Diatoms are important planktons that are believed to be responsible for one-fifth of the primary productivity on Earth [1, 2]. There are two major classes of diatoms, the pennates and the centrics. With their vital role in silica cycling [3, 4], the unusual evolutionary position of secondary endosymbiotic origin [5–9], the presence of C4 photosynthesis in some species , and potential as sources of biodiesel fuel , diatoms have attracted increasing attention. As early as 2002, Scala et al.  analyzed EST (expression sequence tag) data of the pennate diatom Phaeodactylum tricornutum and found that some of its genes were more similar to those of animals than of photosynthetic counterparts, implying an unusual evolutionary history. The genome of P. tricornutum and the centric diatom Thalassiosira pseudonana have been sequenced, shedding light on significant features of diatom genomes, including the mosaic genome that contains 'animal-like', 'plant-like' and 'bacteria-like' genes, performing fatty acid metabolism in both peroxisomes and mitochondria, and the presence of enzymes necessary for a complete urea cycle [7, 13, 14]. These characteristics prompted us to hypothesize that the gene expression regulators (e.g. miRNAs) of diatoms may show some different specificity to other photosynthetic organisms.
miRNAs are important post-transcriptional regulators. They regulate gene expression in eukaryotes by targeting mRNAs for translational repression or cleavage [15–17]. It is believed that miRNAs exist extensively in eukaryotes such as animals and plants with high conservation in each kingdom [18, 19]. The expression of miRNAs has a spatio-temporal pattern [15, 17, 20–22] and they influence the transcription and translation of many genes . Generally, their functions involve various processes, including developmental patterning, organ separation, cell differentiation and proliferation, tumor generation, cell death and cell apoptosis, stress resistance, auxin response, fat metabolism and miRNA biogenesis . In higher plants and animals, miRNAs have been extensively studied but rarely so in algae.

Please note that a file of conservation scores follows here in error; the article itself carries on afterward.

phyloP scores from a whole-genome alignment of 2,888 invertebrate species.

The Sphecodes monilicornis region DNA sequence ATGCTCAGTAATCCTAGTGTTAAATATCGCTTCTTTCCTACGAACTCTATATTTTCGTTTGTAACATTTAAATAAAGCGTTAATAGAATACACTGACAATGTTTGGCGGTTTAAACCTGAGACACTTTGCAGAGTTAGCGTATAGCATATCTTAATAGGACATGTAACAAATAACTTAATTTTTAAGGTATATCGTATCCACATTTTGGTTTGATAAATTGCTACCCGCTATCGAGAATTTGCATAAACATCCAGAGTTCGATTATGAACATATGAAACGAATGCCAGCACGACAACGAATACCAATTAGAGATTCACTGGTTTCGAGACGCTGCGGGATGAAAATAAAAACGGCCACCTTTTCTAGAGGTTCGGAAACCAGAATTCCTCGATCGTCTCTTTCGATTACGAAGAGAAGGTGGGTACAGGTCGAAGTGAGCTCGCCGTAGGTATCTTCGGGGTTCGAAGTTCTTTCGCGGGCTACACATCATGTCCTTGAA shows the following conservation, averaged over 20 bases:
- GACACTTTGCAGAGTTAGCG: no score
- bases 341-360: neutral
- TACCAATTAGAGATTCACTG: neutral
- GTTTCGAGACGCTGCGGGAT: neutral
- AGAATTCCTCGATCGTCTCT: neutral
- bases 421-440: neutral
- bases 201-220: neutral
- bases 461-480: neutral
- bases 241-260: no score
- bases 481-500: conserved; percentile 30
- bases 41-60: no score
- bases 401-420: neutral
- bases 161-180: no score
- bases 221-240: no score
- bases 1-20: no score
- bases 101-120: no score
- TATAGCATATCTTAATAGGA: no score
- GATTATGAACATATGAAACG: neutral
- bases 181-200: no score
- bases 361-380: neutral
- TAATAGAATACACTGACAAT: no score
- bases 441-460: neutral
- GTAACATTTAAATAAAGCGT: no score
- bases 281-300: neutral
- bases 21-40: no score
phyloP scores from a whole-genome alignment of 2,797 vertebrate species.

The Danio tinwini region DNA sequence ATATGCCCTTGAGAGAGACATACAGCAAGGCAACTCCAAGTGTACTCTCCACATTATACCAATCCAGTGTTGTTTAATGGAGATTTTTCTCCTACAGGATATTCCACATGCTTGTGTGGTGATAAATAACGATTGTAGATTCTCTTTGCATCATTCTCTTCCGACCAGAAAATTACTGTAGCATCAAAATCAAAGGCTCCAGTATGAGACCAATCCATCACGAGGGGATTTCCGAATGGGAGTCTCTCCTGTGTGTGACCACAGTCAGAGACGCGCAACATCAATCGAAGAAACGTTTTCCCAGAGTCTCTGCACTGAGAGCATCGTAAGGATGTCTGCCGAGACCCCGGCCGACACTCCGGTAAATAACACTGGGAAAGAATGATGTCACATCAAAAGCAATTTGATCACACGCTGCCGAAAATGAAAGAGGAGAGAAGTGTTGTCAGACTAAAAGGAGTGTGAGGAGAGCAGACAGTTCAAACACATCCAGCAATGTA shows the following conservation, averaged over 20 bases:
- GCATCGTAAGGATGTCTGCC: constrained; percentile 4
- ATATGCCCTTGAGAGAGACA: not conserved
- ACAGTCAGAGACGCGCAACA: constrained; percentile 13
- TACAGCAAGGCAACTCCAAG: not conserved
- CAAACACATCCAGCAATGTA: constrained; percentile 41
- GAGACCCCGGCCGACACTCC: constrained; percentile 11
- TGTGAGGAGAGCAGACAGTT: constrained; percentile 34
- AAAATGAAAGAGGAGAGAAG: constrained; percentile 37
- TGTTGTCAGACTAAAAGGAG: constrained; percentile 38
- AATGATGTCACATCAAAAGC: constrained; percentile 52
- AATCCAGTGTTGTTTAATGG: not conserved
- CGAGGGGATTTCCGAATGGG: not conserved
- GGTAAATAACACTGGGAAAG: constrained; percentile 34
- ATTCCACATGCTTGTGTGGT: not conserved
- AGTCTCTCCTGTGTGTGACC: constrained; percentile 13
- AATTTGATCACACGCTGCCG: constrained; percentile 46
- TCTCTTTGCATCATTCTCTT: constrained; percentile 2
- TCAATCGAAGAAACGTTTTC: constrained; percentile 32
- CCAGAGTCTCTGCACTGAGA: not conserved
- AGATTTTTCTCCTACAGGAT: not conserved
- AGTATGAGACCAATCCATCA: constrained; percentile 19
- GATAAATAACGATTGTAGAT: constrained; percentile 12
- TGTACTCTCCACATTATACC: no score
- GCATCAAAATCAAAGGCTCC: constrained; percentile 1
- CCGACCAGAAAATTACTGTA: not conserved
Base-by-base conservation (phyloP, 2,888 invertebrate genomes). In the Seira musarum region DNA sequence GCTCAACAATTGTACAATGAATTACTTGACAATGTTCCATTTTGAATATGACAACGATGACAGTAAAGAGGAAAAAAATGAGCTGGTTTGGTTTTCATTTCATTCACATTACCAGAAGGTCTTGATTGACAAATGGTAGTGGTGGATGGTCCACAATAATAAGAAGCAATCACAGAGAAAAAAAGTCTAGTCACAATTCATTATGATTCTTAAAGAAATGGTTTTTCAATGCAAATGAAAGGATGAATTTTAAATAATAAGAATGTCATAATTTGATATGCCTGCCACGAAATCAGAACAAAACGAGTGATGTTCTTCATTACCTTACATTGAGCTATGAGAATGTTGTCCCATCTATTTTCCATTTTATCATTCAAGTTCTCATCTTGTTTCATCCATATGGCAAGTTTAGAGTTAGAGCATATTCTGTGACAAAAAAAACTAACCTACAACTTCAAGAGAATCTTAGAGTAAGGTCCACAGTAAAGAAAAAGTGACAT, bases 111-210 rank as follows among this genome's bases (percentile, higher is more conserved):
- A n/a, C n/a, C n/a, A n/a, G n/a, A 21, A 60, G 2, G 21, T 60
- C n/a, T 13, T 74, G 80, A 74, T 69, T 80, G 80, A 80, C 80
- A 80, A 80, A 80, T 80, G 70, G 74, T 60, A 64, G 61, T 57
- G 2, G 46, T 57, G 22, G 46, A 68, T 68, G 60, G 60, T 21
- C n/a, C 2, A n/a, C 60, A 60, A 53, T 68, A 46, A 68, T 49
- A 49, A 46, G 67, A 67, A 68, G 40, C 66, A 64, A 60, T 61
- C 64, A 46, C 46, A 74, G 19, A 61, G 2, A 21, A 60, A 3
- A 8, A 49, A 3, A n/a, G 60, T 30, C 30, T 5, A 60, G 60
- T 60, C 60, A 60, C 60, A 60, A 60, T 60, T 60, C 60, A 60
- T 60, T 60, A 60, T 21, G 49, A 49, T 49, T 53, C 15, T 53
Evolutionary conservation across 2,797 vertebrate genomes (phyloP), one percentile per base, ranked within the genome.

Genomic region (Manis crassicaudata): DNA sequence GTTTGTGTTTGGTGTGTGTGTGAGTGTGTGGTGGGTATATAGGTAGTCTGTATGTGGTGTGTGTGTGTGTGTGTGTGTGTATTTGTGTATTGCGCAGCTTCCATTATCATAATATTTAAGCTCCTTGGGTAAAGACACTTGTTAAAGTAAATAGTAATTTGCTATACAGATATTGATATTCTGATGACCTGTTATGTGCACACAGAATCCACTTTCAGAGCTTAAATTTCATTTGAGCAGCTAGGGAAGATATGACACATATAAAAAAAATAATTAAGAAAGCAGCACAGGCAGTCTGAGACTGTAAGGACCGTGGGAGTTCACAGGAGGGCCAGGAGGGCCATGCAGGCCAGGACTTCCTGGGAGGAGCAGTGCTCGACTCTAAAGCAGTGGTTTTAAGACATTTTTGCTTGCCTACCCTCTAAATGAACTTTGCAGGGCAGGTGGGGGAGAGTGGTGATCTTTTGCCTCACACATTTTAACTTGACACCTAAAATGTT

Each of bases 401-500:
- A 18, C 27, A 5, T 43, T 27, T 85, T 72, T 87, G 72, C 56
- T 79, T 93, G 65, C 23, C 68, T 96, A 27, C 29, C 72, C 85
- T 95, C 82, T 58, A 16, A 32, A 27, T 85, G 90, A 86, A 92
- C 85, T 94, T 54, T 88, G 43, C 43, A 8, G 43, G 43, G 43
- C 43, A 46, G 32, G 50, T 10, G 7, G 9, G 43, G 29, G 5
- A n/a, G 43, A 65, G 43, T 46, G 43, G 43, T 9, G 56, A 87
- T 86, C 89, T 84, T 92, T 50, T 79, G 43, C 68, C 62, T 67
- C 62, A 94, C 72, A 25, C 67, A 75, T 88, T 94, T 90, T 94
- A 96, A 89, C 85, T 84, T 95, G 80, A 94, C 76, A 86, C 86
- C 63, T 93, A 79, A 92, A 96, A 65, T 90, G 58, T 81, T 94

P. tricornutum is an atypical diatom with a weakly silicified outer shell, and the unusual property of being pleiomorphic with three convertible morphotypes  (i.e. oval, fusiform and triradiate), and silicification essentially restricted to one valve of the oval cells [24–28]. With its characteristics of short life-cycle, small genome size and ease of transformation, P. tricornutum has become an attractive photosynthetic model [12, 14, 29, 30]. Additionally, being rich in polyunsaturated fatty acid (PUFA), especially in eicosapentaenoic acid (EPA), P. tricornutum has been used as a food organism and is considered a potential source of EPA. There have been many studies investigating the factors affecting its cell composition [31–34]. There were reports that microalgae accumulated lipids under nitrogen-limited as well as silicon-limited conditions [35, 36], with similar studies conducted on P. tricornutum [33, 34]. Accumulation of lipids in cells and a significant change in fatty acid composition were observed in P. tricornutum under low nitrogen conditions. Using suppression subtractive hybridization technology, Tang et al. separated a number of upregulated genes from P. tricornutum under nitrogen starvation, seven of which had high similarity with functional genes related to nitrogen utilization . Studies of lipid metabolism of P. tricornutum under silicon-limited conditions are scarce. Notwithstanding, Sapriel et al. identified 223 genes regulated by silicic acid availability, including 13 upregulated and 210 downregulated genes, from P. tricornutum under silicon-limited conditions . Interestingly, they also observed some upregulated genes coding for transporters of metabolites related to nitrogen assimilation and transfer from P. tricornutum in the complete medium compared to silicon-limited conditions. A previous study on T. pseudonana showed that a glutamate acetyltransferase was involved in silicon metabolism . How are these genes regulated? Do miRNAs play a role in P. tricornutum nitrogen and silicon metabolism? There have been few studies that address these questions.
In the present study, we constructed small RNA (sRNA) libraries from P. tricornutum under normal, nitrogen-limited and silicon-limited conditions and then used high-throughput Solexa technology to deeply sequence the sRNAs. The sequencing data were analyzed and miRNAs were identified from all samples studied.